Medulloblastoma is an extremely dangerous cancer in children, and the course of treatment is very complex. It starts with surgical resection of the tumor. However, the tumor has usually spread, meaning that radiation of the brain and spine are required, followed by chemotherapy.

The goal of my research program is to develop a preclinical pipeline that mimics the treatment protocol in children with medulloblastoma. Such a pipeline will lead to treatment strategies that are more effective and that help spare patients from the side effects of radiation, which include neurological and endocrinological problems and cognitive deficits.

Fortunately, we have a microirradiator, a remarkable new machine that enables us to develop such pre-clinical protocols. The machine, about the size of two refrigerators, can target x-ray beams down to 0.5 millimeters, about half the width of a credit card, to an accuracy of 200 nanometers, the width of a human hair. With this machine, my collaborator, radiation oncologist Christopher Tinkle, has developed techniques to treat preclinical models that have had tiny samples of human medulloblastomas implanted. This approach ensures that we are mimicking as closely as possible the tumors we see in the clinic.

It was a considerable challenge to deliver precise beams of x-rays to the tumors, because they are no bigger than a grain of rice. Another problem we overcame was actually seeing the effects of radiation on the tumors. We met this challenge by tagging the cancer cells with the same chemical, called luciferase, that fireflies use to generate their light. So, by measuring the glow from the tumors, we could very accurately follow the effects of radiation treatment.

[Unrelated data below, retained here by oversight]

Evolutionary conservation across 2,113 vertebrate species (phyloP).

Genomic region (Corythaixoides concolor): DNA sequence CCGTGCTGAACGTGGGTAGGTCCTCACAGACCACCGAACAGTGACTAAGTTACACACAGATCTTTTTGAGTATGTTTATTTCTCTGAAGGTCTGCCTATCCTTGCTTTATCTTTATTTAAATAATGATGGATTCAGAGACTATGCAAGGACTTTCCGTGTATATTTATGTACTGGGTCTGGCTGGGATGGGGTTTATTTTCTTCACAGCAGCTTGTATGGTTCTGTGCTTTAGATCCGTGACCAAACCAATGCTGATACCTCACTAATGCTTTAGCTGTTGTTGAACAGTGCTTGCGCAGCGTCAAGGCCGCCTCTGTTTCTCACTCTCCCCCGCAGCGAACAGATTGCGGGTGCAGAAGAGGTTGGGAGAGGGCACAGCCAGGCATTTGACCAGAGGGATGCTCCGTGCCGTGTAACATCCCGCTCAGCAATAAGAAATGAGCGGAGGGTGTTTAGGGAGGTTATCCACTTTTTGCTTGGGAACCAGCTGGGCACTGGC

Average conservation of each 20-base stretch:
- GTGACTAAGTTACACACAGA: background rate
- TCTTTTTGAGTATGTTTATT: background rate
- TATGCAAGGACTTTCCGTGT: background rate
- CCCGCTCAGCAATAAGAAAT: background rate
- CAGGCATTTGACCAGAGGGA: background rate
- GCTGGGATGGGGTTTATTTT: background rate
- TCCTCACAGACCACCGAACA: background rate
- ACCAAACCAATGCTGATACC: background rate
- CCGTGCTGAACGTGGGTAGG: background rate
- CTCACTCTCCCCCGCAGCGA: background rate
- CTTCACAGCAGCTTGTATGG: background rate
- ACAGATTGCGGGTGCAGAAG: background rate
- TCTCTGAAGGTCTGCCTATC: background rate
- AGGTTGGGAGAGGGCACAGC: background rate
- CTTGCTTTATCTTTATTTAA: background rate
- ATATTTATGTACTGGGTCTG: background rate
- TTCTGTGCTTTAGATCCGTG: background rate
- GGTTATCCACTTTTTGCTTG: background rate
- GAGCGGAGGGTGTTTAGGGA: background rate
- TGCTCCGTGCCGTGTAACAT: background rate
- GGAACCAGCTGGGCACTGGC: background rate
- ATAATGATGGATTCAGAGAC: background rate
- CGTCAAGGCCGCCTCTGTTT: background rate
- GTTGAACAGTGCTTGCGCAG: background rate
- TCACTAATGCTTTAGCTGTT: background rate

We have recently published our first scientific paper on the new preclinical protocol, and we concluded that it was effective, well tolerated by the animals and can be readily integrated into the research pipeline for developing new treatments, not only for medulloblastoma, but other central nervous system tumors.

In the study, we worked with the worst possible tumors — those that are the highest risk for children — Group 3 and Sonic Hedgehog (SHH)-type medulloblastomas with amplification of the MYC and MYCN, respectively and TP53 mutations for the SHH tumors. As aggressive as these tumors are, our radiation treatment produced a “problem,” in that it completely cured the models. It was an issue because these tumors always recur in patients. We wanted the treatment to spare some cancer cells, so we could incorporate follow-up chemotherapy into our treatment protocol. In new studies, we are reducing the radiation dosage, so we can produce a treatment regimen that closely mimics the course of the cancer treatment in patients.

Our ultimate goal is to develop a complete treatment protocol that accurately reflects the clinical effects of treatment — surgical resection, irradiation and chemotherapy. New irradiation strategies would seek to reduce the amount of radiation and identify treatment schedules that offer a window between treatments that would enable us to introduce “radiosensitizer” chemicals to make the radiation more effective. Our new preclinical protocol could also enable us to test chemotherapy drugs in children’s tumors that have already been approved for adults. For example, we can test the effectiveness of new drugs that specifically target an enzyme that drives a cancer to switch it off.

We look forward to integrating our new radiation protocol and the pre-clinical pipeline into future clinical trials at St. Jude, following current trials including SJMB12 and SJDAWN.

Our work would not have been possible without generous support from the National Cancer Institute and grants from CureSearch for Children’s Cancer; Alex’s Lemonade Stand Foundation; American Cancer Society CEOs Against Cancer–PA Chapter; and ALSAC, the fundraising and awareness organization of St. Jude.